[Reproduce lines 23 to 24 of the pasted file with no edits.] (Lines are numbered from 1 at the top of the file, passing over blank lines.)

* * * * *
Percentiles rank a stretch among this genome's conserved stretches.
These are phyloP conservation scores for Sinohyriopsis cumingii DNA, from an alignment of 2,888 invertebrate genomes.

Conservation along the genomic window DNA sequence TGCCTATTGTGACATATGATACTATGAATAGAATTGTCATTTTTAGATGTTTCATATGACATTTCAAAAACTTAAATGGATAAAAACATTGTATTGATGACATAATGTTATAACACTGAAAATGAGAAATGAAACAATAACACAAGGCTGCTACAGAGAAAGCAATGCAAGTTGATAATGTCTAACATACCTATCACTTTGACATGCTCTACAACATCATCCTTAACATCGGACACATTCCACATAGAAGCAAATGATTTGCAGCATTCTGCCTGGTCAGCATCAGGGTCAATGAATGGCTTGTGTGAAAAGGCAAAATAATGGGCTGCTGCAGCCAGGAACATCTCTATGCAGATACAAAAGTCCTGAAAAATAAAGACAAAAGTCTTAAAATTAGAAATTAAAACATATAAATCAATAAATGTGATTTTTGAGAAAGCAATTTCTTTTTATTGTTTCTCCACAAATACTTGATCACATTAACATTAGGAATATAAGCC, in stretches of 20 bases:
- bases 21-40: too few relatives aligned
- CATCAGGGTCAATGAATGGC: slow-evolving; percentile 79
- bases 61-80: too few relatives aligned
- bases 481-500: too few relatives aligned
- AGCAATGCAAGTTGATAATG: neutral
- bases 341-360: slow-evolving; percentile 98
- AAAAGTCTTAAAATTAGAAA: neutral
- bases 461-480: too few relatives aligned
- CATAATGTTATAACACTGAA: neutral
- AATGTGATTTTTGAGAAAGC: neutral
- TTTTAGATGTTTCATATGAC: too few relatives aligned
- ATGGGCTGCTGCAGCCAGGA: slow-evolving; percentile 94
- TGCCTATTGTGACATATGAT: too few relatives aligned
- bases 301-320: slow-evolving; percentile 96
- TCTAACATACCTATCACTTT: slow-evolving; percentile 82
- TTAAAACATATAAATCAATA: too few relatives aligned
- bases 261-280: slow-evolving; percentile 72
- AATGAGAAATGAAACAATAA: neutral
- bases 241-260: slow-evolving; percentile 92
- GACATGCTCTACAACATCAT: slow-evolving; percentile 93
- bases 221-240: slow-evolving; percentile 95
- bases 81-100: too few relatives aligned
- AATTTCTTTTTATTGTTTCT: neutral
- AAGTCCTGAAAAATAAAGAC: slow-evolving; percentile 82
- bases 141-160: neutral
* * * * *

- GACATGCTCTACAACATCAT: slow-evolving; percentile 93
- bases 221-240: slow-evolving; percentile 95